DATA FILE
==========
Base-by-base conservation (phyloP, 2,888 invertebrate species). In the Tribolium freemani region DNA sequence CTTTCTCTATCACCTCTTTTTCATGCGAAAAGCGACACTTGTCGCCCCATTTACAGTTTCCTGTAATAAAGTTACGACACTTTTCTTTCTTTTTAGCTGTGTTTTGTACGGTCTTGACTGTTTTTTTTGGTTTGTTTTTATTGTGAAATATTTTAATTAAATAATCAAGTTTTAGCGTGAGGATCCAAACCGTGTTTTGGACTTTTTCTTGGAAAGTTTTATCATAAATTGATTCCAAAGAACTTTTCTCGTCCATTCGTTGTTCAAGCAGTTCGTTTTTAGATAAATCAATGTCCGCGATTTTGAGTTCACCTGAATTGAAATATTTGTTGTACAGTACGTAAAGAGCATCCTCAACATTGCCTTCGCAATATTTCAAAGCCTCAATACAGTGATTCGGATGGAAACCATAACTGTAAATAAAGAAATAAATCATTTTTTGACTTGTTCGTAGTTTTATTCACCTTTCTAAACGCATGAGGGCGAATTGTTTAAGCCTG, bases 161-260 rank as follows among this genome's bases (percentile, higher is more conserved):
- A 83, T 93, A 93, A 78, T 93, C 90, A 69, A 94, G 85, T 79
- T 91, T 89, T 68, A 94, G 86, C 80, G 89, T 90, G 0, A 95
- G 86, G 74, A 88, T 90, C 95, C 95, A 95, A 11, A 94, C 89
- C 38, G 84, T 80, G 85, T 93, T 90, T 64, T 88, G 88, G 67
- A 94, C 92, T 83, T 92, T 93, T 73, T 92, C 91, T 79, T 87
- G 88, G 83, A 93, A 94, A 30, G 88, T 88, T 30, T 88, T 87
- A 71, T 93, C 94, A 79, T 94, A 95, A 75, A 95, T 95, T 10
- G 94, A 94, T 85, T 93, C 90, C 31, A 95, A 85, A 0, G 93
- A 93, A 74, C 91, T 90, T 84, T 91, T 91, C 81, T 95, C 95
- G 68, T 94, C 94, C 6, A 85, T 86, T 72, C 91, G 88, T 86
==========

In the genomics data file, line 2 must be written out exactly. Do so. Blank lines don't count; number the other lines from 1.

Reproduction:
- A 83, T 93, A 93, A 78, T 93, C 90, A 69, A 94, G 85, T 79